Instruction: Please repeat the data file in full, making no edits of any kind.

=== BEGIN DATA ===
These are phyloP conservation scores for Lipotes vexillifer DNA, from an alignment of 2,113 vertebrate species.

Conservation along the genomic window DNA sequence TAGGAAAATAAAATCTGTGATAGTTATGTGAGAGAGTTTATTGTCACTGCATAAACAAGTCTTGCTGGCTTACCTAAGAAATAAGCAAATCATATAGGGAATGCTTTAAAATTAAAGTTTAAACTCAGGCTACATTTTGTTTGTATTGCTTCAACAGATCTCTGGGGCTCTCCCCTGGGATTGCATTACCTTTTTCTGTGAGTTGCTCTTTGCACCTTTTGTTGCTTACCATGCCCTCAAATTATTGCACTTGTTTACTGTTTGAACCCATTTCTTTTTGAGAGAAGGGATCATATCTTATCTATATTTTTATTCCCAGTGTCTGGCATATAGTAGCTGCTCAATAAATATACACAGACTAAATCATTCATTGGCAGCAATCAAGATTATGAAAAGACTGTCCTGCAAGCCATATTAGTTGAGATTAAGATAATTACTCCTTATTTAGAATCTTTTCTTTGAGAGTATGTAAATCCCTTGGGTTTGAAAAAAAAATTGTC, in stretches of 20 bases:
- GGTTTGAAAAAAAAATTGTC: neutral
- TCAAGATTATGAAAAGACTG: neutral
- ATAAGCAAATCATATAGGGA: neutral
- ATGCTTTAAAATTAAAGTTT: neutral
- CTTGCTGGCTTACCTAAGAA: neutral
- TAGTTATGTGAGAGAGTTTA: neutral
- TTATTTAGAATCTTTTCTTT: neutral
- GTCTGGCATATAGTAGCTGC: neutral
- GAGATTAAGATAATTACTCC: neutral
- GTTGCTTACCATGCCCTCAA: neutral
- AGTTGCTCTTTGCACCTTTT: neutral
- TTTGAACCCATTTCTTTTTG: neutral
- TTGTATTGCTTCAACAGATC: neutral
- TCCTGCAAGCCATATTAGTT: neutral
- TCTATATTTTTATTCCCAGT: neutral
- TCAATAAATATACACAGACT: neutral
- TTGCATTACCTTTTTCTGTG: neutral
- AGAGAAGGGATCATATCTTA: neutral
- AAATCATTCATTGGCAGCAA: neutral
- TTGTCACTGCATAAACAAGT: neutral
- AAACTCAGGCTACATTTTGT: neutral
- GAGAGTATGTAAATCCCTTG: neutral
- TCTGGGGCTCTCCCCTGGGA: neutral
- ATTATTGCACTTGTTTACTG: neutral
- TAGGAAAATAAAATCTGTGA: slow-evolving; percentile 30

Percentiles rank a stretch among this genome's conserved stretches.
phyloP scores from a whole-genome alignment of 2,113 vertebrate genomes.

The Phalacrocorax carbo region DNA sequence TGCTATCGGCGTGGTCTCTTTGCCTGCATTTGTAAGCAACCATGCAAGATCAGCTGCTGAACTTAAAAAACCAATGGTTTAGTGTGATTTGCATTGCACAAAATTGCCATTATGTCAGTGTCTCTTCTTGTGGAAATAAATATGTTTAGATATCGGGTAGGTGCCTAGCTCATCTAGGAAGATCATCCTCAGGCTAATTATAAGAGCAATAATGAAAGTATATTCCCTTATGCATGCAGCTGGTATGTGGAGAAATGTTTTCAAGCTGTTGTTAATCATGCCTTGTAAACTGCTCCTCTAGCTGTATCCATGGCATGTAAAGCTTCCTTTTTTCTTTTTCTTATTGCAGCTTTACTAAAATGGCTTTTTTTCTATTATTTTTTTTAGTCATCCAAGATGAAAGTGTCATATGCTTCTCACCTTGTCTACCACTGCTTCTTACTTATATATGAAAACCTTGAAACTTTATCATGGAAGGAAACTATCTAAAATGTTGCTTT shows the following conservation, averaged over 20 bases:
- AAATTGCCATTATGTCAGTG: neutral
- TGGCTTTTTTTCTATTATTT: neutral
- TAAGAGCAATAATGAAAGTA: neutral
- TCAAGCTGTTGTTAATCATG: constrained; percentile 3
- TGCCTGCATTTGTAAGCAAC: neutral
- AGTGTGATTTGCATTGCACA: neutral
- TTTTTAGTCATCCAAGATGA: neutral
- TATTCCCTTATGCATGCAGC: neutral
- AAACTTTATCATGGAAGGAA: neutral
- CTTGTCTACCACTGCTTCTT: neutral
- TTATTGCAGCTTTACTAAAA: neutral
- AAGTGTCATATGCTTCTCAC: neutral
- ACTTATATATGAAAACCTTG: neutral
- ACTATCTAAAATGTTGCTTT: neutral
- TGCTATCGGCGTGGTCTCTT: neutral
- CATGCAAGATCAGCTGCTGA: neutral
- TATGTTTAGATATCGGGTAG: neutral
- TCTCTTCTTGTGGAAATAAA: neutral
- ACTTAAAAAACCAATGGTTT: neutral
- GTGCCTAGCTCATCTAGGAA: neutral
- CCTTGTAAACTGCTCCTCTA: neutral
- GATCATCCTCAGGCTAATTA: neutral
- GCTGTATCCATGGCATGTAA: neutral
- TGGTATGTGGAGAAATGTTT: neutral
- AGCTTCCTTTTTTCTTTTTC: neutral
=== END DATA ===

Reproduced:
These are phyloP conservation scores for Lipotes vexillifer DNA, from an alignment of 2,113 vertebrate species.

Conservation along the genomic window DNA sequence TAGGAAAATAAAATCTGTGATAGTTATGTGAGAGAGTTTATTGTCACTGCATAAACAAGTCTTGCTGGCTTACCTAAGAAATAAGCAAATCATATAGGGAATGCTTTAAAATTAAAGTTTAAACTCAGGCTACATTTTGTTTGTATTGCTTCAACAGATCTCTGGGGCTCTCCCCTGGGATTGCATTACCTTTTTCTGTGAGTTGCTCTTTGCACCTTTTGTTGCTTACCATGCCCTCAAATTATTGCACTTGTTTACTGTTTGAACCCATTTCTTTTTGAGAGAAGGGATCATATCTTATCTATATTTTTATTCCCAGTGTCTGGCATATAGTAGCTGCTCAATAAATATACACAGACTAAATCATTCATTGGCAGCAATCAAGATTATGAAAAGACTGTCCTGCAAGCCATATTAGTTGAGATTAAGATAATTACTCCTTATTTAGAATCTTTTCTTTGAGAGTATGTAAATCCCTTGGGTTTGAAAAAAAAATTGTC, in stretches of 20 bases:
- GGTTTGAAAAAAAAATTGTC: neutral
- TCAAGATTATGAAAAGACTG: neutral
- ATAAGCAAATCATATAGGGA: neutral
- ATGCTTTAAAATTAAAGTTT: neutral
- CTTGCTGGCTTACCTAAGAA: neutral
- TAGTTATGTGAGAGAGTTTA: neutral
- TTATTTAGAATCTTTTCTTT: neutral
- GTCTGGCATATAGTAGCTGC: neutral
- GAGATTAAGATAATTACTCC: neutral
- GTTGCTTACCATGCCCTCAA: neutral
- AGTTGCTCTTTGCACCTTTT: neutral
- TTTGAACCCATTTCTTTTTG: neutral
- TTGTATTGCTTCAACAGATC: neutral
- TCCTGCAAGCCATATTAGTT: neutral
- TCTATATTTTTATTCCCAGT: neutral
- TCAATAAATATACACAGACT: neutral
- TTGCATTACCTTTTTCTGTG: neutral
- AGAGAAGGGATCATATCTTA: neutral
- AAATCATTCATTGGCAGCAA: neutral
- TTGTCACTGCATAAACAAGT: neutral
- AAACTCAGGCTACATTTTGT: neutral
- GAGAGTATGTAAATCCCTTG: neutral
- TCTGGGGCTCTCCCCTGGGA: neutral
- ATTATTGCACTTGTTTACTG: neutral
- TAGGAAAATAAAATCTGTGA: slow-evolving; percentile 30

Percentiles rank a stretch among this genome's conserved stretches.
phyloP scores from a whole-genome alignment of 2,113 vertebrate genomes.

The Phalacrocorax carbo region DNA sequence TGCTATCGGCGTGGTCTCTTTGCCTGCATTTGTAAGCAACCATGCAAGATCAGCTGCTGAACTTAAAAAACCAATGGTTTAGTGTGATTTGCATTGCACAAAATTGCCATTATGTCAGTGTCTCTTCTTGTGGAAATAAATATGTTTAGATATCGGGTAGGTGCCTAGCTCATCTAGGAAGATCATCCTCAGGCTAATTATAAGAGCAATAATGAAAGTATATTCCCTTATGCATGCAGCTGGTATGTGGAGAAATGTTTTCAAGCTGTTGTTAATCATGCCTTGTAAACTGCTCCTCTAGCTGTATCCATGGCATGTAAAGCTTCCTTTTTTCTTTTTCTTATTGCAGCTTTACTAAAATGGCTTTTTTTCTATTATTTTTTTTAGTCATCCAAGATGAAAGTGTCATATGCTTCTCACCTTGTCTACCACTGCTTCTTACTTATATATGAAAACCTTGAAACTTTATCATGGAAGGAAACTATCTAAAATGTTGCTTT shows the following conservation, averaged over 20 bases:
- AAATTGCCATTATGTCAGTG: neutral
- TGGCTTTTTTTCTATTATTT: neutral
- TAAGAGCAATAATGAAAGTA: neutral
- TCAAGCTGTTGTTAATCATG: constrained; percentile 3
- TGCCTGCATTTGTAAGCAAC: neutral
- AGTGTGATTTGCATTGCACA: neutral
- TTTTTAGTCATCCAAGATGA: neutral
- TATTCCCTTATGCATGCAGC: neutral
- AAACTTTATCATGGAAGGAA: neutral
- CTTGTCTACCACTGCTTCTT: neutral
- TTATTGCAGCTTTACTAAAA: neutral
- AAGTGTCATATGCTTCTCAC: neutral
- ACTTATATATGAAAACCTTG: neutral
- ACTATCTAAAATGTTGCTTT: neutral
- TGCTATCGGCGTGGTCTCTT: neutral
- CATGCAAGATCAGCTGCTGA: neutral
- TATGTTTAGATATCGGGTAG: neutral
- TCTCTTCTTGTGGAAATAAA: neutral
- ACTTAAAAAACCAATGGTTT: neutral
- GTGCCTAGCTCATCTAGGAA: neutral
- CCTTGTAAACTGCTCCTCTA: neutral
- GATCATCCTCAGGCTAATTA: neutral
- GCTGTATCCATGGCATGTAA: neutral
- TGGTATGTGGAGAAATGTTT: neutral
- AGCTTCCTTTTTTCTTTTTC: neutral